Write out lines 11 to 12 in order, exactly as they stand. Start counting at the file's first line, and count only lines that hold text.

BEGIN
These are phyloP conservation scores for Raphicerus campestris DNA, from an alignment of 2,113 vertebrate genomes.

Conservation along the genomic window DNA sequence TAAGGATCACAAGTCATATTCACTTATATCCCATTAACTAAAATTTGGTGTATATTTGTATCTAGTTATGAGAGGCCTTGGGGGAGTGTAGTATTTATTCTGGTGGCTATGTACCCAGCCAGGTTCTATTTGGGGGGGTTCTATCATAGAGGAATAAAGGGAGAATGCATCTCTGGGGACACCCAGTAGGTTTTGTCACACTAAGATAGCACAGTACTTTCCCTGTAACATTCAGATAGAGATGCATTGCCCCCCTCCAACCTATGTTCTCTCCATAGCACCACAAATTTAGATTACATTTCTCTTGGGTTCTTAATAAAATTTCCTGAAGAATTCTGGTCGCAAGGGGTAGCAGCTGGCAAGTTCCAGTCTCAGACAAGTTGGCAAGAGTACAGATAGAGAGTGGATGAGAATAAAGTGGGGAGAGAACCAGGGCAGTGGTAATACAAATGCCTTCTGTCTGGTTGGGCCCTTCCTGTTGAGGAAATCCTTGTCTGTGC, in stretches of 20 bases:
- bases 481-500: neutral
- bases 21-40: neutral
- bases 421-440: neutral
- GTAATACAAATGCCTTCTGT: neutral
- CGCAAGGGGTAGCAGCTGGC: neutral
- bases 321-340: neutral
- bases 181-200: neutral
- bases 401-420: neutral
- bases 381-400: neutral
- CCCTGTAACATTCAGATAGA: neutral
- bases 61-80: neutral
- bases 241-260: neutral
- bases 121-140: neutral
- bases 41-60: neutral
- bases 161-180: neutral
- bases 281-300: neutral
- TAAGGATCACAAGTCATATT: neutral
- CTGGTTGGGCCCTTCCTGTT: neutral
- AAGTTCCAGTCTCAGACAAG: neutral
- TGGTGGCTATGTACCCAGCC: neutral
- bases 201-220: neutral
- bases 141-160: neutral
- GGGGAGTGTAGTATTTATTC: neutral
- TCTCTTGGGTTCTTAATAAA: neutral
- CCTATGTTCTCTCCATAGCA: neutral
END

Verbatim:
- bases 381-400: neutral
- CCCTGTAACATTCAGATAGA: neutral